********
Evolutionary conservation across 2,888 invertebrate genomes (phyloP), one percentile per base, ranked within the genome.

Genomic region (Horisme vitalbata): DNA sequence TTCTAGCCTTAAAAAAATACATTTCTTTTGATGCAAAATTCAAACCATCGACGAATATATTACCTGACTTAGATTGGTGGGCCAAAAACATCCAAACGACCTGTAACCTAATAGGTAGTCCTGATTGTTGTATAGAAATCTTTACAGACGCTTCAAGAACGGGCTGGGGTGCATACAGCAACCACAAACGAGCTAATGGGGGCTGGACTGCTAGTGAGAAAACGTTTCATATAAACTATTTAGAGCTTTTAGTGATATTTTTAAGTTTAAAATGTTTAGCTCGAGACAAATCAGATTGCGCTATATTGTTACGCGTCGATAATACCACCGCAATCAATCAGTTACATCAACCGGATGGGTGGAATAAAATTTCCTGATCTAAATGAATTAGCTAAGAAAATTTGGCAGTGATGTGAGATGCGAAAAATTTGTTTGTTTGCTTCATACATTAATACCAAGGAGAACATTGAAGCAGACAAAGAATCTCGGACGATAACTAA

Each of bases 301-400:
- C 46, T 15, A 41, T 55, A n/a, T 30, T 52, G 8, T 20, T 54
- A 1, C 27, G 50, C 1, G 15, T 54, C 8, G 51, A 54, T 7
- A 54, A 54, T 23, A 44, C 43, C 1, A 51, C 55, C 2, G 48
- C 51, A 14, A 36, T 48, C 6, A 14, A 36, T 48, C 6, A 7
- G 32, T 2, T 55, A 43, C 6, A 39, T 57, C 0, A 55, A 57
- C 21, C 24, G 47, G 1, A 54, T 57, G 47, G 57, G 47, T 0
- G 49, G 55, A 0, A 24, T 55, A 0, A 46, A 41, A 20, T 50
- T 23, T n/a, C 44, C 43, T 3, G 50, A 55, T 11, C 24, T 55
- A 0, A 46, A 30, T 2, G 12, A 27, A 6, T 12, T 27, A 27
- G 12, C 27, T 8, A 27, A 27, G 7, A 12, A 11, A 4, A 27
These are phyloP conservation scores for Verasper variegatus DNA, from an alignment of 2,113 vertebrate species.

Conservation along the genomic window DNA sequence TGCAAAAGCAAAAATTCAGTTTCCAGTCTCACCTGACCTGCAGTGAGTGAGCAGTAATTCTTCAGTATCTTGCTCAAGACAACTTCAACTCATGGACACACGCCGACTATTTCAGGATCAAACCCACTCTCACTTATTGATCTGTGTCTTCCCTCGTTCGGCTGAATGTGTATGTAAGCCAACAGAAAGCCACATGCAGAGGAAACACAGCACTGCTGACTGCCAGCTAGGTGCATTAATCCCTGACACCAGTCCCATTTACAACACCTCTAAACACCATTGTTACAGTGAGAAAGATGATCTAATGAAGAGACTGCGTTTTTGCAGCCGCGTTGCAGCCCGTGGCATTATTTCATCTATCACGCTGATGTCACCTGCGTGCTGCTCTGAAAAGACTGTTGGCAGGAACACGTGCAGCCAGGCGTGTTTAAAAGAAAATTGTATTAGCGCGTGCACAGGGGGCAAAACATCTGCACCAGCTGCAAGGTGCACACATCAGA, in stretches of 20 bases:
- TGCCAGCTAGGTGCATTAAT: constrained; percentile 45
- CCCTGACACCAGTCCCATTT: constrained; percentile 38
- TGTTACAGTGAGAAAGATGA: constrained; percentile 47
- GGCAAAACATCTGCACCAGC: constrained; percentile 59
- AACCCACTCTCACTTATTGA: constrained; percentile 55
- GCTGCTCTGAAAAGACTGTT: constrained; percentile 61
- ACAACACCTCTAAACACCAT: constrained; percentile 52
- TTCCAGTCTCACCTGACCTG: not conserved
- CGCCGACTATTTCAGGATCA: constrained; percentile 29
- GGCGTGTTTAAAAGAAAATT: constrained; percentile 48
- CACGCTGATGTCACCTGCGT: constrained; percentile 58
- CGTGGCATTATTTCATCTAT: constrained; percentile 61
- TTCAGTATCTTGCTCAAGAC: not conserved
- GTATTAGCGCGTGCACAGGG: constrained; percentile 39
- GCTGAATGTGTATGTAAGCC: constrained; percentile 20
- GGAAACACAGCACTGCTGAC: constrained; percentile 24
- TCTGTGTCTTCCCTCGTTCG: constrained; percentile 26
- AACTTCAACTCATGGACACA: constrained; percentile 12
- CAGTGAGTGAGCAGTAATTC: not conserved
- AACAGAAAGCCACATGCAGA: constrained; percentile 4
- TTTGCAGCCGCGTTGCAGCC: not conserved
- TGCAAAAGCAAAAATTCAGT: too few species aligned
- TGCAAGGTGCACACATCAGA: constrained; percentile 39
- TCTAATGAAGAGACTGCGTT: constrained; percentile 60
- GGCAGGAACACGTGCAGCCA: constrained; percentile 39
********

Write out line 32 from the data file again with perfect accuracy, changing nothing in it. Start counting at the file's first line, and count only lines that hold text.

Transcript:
- TCTGTGTCTTCCCTCGTTCG: constrained; percentile 26